A reminder of the importance of conflict protocols.  Earlier this year, proceedings were commenced by ASIC against a director, charging him with four counts of dishonestly using his position as a director or officer of a company with the intention of gaining an advantage for themself.  It was alleged that the director dishonestly used their position as director of a subsidiary to facilitate an investment of around $5M into a fund which would then be loaned to an unrelated entity to purchase an interest in the parent company, to prevent a third party from obtaining a majority shareholding in the parent company.  The director has pleaded guilty and now awaits sentencing; the maximum penalty is a $340,000 fine, 5 years’ imprisonment or both.  The case serves as a reminder to all Directors of the gravity of the duties they owe to the company, and especially the duties to act in the best interests of the company, to not cause the company’s interests to come into conflict with thier personal interests, and to act honestly and reasonably at all times.  Particular care is required in situations, such as this, where Directors may serve in multiple related capacities.  See ASIC’s media release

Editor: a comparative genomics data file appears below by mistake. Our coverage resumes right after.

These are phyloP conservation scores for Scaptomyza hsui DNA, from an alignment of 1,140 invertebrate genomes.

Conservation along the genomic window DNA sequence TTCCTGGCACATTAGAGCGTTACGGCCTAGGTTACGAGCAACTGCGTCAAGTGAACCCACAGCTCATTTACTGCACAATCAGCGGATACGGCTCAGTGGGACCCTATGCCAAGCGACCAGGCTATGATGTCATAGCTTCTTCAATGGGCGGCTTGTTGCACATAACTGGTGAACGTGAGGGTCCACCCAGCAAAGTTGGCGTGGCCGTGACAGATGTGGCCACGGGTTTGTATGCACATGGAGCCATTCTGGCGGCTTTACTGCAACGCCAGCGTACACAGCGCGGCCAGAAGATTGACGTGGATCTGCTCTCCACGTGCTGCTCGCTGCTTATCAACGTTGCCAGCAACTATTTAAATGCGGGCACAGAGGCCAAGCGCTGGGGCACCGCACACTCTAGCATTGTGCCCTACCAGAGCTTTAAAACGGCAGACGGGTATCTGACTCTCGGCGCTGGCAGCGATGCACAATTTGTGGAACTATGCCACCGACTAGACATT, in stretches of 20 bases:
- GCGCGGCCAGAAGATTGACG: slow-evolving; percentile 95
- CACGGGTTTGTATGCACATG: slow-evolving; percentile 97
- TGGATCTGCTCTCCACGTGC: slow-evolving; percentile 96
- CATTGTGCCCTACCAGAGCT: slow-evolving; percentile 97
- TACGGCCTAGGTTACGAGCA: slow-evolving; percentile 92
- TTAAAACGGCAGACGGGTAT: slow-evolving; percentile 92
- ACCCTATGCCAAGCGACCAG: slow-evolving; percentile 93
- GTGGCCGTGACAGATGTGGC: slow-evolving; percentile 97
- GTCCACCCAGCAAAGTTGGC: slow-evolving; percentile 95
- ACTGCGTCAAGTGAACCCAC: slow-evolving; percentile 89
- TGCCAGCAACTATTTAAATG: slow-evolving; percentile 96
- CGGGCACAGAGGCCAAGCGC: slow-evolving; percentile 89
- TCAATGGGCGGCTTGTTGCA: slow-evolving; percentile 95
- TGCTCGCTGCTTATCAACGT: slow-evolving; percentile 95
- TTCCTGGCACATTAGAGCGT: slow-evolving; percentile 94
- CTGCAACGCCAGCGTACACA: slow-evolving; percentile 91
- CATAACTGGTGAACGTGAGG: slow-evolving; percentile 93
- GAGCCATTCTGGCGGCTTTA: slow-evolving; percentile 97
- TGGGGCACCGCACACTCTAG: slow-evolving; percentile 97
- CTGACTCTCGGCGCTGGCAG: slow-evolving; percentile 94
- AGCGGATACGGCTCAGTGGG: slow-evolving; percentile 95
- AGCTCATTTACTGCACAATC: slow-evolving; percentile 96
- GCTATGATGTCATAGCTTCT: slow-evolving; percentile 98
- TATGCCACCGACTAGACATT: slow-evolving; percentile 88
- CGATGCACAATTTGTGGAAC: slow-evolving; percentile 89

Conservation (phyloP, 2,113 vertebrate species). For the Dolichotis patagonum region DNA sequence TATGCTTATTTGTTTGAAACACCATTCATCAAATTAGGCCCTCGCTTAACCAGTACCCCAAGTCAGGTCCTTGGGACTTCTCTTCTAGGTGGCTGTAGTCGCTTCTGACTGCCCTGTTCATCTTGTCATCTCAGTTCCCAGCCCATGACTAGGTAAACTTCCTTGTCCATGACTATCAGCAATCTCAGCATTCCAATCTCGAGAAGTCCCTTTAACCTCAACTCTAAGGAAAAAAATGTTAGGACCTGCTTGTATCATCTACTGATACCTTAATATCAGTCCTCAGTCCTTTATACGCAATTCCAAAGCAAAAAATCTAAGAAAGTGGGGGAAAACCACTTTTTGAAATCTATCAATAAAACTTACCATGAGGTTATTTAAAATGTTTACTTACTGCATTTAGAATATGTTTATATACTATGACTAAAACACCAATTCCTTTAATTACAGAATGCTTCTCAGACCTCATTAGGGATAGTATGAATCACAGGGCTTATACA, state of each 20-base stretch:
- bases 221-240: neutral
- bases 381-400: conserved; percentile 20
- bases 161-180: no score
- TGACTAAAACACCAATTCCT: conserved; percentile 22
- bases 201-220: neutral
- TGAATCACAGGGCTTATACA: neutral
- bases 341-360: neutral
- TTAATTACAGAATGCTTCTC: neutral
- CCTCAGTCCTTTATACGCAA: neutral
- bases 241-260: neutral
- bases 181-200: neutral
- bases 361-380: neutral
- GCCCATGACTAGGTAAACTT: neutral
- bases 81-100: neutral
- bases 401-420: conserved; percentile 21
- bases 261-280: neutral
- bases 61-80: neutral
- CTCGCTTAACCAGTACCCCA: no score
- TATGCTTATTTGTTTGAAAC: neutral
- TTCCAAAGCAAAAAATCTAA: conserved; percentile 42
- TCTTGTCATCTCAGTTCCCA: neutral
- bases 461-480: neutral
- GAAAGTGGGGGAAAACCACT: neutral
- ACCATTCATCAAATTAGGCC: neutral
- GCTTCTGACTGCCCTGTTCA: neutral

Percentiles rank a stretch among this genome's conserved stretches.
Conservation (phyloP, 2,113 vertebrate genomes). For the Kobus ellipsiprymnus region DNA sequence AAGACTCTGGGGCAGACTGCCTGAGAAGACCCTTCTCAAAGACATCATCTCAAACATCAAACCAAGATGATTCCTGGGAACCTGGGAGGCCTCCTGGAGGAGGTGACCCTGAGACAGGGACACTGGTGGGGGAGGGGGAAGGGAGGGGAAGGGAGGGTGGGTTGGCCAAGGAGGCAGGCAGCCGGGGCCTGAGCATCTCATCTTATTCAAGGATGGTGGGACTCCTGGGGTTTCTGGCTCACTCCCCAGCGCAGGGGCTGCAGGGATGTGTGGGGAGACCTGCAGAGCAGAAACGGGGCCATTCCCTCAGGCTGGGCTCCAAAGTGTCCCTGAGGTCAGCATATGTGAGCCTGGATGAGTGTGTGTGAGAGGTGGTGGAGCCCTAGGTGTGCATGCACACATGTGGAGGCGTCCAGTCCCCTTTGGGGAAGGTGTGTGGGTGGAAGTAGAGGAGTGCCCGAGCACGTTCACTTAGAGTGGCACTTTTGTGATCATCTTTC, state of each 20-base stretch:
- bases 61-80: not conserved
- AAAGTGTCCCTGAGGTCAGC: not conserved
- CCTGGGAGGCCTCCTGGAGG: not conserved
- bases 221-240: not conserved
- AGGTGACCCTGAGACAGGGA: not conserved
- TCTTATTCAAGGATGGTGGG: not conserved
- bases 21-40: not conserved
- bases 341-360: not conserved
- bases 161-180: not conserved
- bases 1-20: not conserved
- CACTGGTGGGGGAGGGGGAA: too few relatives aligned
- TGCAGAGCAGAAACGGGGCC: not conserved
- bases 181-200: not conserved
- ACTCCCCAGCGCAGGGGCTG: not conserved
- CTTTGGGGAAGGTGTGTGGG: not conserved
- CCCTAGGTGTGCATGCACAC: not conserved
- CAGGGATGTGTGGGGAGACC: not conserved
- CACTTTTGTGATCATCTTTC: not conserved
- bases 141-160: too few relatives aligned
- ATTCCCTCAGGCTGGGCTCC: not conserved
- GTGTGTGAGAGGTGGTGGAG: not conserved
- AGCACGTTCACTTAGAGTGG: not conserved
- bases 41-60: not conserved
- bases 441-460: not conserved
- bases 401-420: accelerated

Bullseye Mining Limited 05 – Panel’s reasons for decision.  The Panel has released its reasons for declining to conduct proceedings in relation to the affairs of Bullseye Mining Limited (Bullseye) following an application made by Au Xingao Investment Pty Ltd (Xingao).  We outlined the basis of that application in an earlier edition of Boardroom Brief, but to recap, the Panel was asked to consider three issues (1) unregistered share transfers currently the focus of court proceedings; (2) requested disclosures by Bullseye relating to the status of matters affecting Xingao’s defeating conditions; and (3) non-disclosure of the suspension of a Bullseye executive.  In relation to the unregistered transfers, the Panel reiterated the boundaries of its jurisdiction over matters where court proceedings are on foot, or where the Court would be a better forum for the determination of the issues.  In relation to the requested disclosures, Xingao sought on the one hand an update on Bullseye’s engagement with a counterparty in seeking consent to a change of control (to determine whether a change of control defeating condition had been triggered) and an update on a dispute notice that had been issued by a counterparty regarding the forfeiture of Bullseye of a tenement.   With respect to the change of control update request, Bullseye submitted it had nothing to report (and was not so obliged to report) by way of update.  The Panel was not satisfied that the update sought by Xingao was material nor compellable, but noted it may have come to a different view if there was in fact something to report.  In relation to the dispute notice update request, the Panel accepted Bullseye’s submission that the dispute is not a material issue and of little relevance to the bid.  In relation to the purported suspension of a Bullseye executive, the Panel accepted that the matter involves confidentiality issues and it would therefore not pursue that matter further. See the Panel’s reasons for decision.